If you are looking to invest in Turtle Beach Corporation’s (NASDAQ:HEAR), or currently own the stock, then you need to understand its beta in order to understand how it can affect the risk of your portfolio. Every stock in the market is exposed to market risk, which arises from macroeconomic factors such as economic growth and geo-political tussles just to name a few. This is measured by its beta. Not every stock is exposed to the same level of market risk, and the market as a whole represents a beta of one. A stock with a beta greater than one is expected to exhibit higher volatility resulting from market-wide shocks compared to one with a beta below one.
An interpretation of HEAR's beta
With a five-year beta of 0.54, Turtle Beach appears to be a less volatile company compared to the rest of the market. This means that the change in HEAR's value, whether it goes up or down, will be of a smaller degree than the change in value of the entire stock market index. HEAR’s beta indicates it is a stock that investors may find valuable if they want to reduce the overall market risk exposure of their stock portfolio.
Does HEAR's size and industry impact the expected beta?
HEAR, with its market capitalisation of USD $44.45M, is a small-cap stock, which generally have higher beta than similar companies of larger size. Moreover, HEAR’s industry, household durables, is considered to be cyclical, which means it is more volatile than the market over the economic cycle. As a result, we should expect a high beta for the small-cap HEAR but a low beta for the household durables industry. This is an interesting conclusion, since both HEAR’s size and industry indicates the stock should have a higher beta than it currently has. A potential driver of this variance can be a fundamental factor, which we will take a look at next.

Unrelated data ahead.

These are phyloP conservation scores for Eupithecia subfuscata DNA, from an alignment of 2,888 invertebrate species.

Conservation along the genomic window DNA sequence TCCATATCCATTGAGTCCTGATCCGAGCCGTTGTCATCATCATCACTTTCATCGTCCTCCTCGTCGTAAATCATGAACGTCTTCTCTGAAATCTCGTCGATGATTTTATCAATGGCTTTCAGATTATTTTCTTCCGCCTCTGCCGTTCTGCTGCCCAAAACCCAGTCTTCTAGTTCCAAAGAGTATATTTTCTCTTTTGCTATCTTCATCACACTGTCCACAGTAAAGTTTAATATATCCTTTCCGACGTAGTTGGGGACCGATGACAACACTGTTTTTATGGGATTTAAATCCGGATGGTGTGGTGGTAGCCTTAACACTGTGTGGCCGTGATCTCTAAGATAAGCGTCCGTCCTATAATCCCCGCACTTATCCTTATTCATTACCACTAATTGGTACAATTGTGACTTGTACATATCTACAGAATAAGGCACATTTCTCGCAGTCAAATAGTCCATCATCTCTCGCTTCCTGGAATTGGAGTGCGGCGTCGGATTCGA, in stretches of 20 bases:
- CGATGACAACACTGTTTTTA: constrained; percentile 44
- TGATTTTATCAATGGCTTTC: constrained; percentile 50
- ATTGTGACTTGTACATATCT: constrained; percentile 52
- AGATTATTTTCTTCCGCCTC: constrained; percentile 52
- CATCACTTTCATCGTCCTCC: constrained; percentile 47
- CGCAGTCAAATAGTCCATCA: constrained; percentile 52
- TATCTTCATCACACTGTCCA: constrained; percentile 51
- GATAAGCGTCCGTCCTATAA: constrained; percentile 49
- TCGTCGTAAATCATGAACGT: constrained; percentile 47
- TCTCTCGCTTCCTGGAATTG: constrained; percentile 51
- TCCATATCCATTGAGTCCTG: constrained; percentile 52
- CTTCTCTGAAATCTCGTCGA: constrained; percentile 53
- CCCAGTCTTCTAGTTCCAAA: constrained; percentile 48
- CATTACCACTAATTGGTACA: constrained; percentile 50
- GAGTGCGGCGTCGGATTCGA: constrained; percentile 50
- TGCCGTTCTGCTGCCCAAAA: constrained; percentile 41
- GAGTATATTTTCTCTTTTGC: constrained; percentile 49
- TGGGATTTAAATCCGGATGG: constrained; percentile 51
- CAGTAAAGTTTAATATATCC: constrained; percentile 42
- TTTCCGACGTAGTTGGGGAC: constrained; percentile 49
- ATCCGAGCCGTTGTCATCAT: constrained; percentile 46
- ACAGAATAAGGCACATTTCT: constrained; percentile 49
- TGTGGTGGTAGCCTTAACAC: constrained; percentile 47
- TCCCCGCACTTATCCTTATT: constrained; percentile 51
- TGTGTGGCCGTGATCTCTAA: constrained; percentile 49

Can HEAR's asset-composition point to a higher beta?
During times of economic downturn, low demand may cause companies to readjust production of their goods and services. It is more difficult for companies to lower their cost, if the majority of these costs are generated by fixed assets. Therefore, this is a type of risk which is associated with higher beta. I examine HEAR’s ratio of fixed assets to total assets to see whether the company is highly exposed to the risk of this type of constraint. With a fixed-assets-to-total-assets ratio of greater than 30%, HEAR appears to be a company that invests a large amount of capital in assets that are hard to scale down on short-notice. As a result, this aspect of HEAR indicates a higher beta than a similar size company with a lower portion of fixed assets on their balance sheet. However, this is the opposite to what HEAR’s actual beta value suggests, which is lower stock volatility relative to the market.
What this means for you:
Are you a shareholder? HEAR may be a worthwhile stock to hold onto in order to cushion the impact of a downturn. Depending on the composition of your portfolio, low-beta stocks such as HEAR is valuable to lower your risk of market exposure, in particular, during times of economic decline.
Are you a potential investor? Before you buy HEAR, you should look at the stock in conjunction with their current portfolio holdings. HEAR may be a great cushion during times of economic downturns due to its low beta. However, its high fixed cost may mean margins are squeezed if demand is low. I recommend taking into account its fundamentals as well before leaping into the investment.
Beta is one aspect of your portfolio construction to consider when holding or entering into a stock. But it is certainly not the only factor. Take a look at our most recent infographic report on Turtle Beach for a more in-depth analysis of the stock to help you make a well-informed investment decision. But if you are not interested in Turtle Beach anymore, you can use our free platform to see my list of over 50 other stocks with a high growth potential.
To help readers see pass the short term volatility of the financial market, we aim to bring you a long-term focused research analysis purely driven by fundamental data. Note that our analysis does not factor in the latest price sensitive company announcements.
The author is an independent contributor and at the time of publication had no position in the stocks mentioned.